VAUGHAN, Richard II (by 1606-1636), of Cors-y-Gedol, Llanddwywe, Merion. and Plas Hên, Llanystumdwy, Caern.

Published in The History of Parliament: the House of Commons 1604-1629, ed. Andrew Thrush and John P. Ferris, 2010
Available from Cambridge University Press

Constituency

Dates

Family and Education

b. by 1606, o.s. of William Vaughan of Cors-y-Gedol and Ann, da. and h. of Richard Vaughan of Talhenbont, Llanystumdwy, Caern. m. settlement 12 Apr. 1616, Elizabeth (d. by 25 Oct. 1641), da. of John Owen of Clenennau, Penmorfa, Caern. and Brogyntyn (Porkington), Salop, 1s. 1da. suc. fa. 1633. d. 19 July 1636, aged c.30.1 sig. Richard Vaughan.

Offices Held

J.p. Caern. 1627-d.;2 sheriff, Merion. 1635-d.3

Biography

The Vaughans claimed descent from a member of the Anglo-Irish Fitzgerald family, who married the heiress of Cors-y-Gedol in the early thirteenth century. By 1600 they owned several thousand acres of pasture in Merioneth, to which the MP’s father added by his marriage to the heiress of Talhenbont, Caernarvonshire. The family supported Jasper Tudor during the Wars of the Roses, but were of little political significance during the Tudor period, although after the 1536 Act of Union every head of the family served as sheriff of Merioneth at least once, while Rhys Vaughan was returned as knight of the shire in 1545.4

The Vaughans played a significant role in the fractious electoral politics of both Merioneth and Caernarvonshire during the 1620s. In December 1620 Sir William Thomas hoped that Vaughan, young as he was, would lead his family’s tenants in support of (Sir) Richard Wynn* of Gwydir at the hard fought Caernarvonshire election. If Vaughan attended, Wynn’s defeat meant that he was not invited to sign the indenture, but he did attest the Merioneth return, which was sealed eight days earlier.5 Three years later, Wynn’s younger brother Henry, who had married the heiress of Vaughan’s cousin Ellis Lloyd*, was returned for Merioneth, with Vaughan’s father heading the list of attestors. Wynn was re-elected in 1625, but it is possible that he lost the voices of the Cors-y-Gedol tenants on this occasion, as Sir William Thomas recorded that ‘Richard Vaughan, my cousin William Vaughan his son’ had turned out at the Caernarvonshire election in support of the Wynns’ inveterate enemies, the Llŷn faction. The Vaughans’ mounting opposition to the Wynns became abundantly clear at the next election: Richard Vaughan signed the return of John Griffith III* of Llŷn at the Caernarvonshire election, while his father, as sheriff, presided over the defeat of Henry Wynn in Merioneth.6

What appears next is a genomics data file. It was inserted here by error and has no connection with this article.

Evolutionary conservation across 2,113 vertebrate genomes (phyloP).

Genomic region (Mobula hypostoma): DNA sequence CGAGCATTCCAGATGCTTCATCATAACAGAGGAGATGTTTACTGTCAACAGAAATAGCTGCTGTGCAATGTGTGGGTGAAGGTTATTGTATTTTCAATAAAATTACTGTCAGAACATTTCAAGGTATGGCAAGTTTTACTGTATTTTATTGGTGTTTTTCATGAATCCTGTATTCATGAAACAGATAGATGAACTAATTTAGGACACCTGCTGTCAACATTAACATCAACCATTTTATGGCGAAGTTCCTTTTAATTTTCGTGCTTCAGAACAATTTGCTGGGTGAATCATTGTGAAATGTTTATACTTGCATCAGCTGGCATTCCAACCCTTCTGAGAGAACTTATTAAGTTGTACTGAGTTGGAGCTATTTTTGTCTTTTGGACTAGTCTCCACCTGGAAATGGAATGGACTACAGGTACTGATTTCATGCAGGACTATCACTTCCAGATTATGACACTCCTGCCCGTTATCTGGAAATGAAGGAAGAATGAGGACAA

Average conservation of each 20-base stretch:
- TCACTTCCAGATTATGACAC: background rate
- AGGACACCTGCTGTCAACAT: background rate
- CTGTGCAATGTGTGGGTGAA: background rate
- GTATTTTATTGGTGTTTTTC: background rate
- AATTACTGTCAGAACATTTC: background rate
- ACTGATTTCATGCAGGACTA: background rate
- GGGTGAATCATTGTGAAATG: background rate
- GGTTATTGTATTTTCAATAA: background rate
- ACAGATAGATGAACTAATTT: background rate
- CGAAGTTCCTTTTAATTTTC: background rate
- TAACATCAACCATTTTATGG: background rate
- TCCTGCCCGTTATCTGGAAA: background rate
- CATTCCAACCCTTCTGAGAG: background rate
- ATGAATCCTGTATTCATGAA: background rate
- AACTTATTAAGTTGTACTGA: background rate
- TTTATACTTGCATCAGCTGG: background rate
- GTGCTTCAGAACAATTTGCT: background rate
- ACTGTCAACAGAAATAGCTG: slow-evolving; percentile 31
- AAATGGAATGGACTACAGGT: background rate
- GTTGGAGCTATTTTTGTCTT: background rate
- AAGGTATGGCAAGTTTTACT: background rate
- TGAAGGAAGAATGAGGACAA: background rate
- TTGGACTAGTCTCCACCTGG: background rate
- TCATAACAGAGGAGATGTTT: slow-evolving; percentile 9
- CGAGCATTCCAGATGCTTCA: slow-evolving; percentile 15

With Henry Wynn removed from contention, Vaughan was himself returned for Merioneth in 1628. In view of his youth and inexperience, it is unlikely that any of the activity attributed to ‘Mr. Vaughan’ in the records of the two sessions can be ascribed to him. The man who sued for privilege for one of his servants on 20 May 1628 was probably Henry Vaughan of Carmarthen, who was later named to the investigating committee (24 June),7 while the lawyer John Vaughan of Cardigan Boroughs was almost certainly the man who spoke about the constitutional liberties of the subject.8 Vaughan made only one brief speech on 24 Apr. 1628, when, as knight of the shire, he certified that there were no recusant officeholders in Merioneth, but according to his great-grandson he nevertheless achieved a certain notoriety at Westminster because he

was so very fat and unwieldy that the folding doors of the House of Commons were opened to let him in, which is never done but when the Black Rod brings a message from the king, who being then in the House of Lords, the folding doors opened, when the rumour in the House was, "the Black Rod or the Welsh Knight is coming".9

Vaughan succeeded his father in 1633, and was pricked as sheriff of Merioneth two years later. He died suddenly during his term of office, on 19 July 1636, apparently from complications arising from an operation to reduce his girth. His mother secured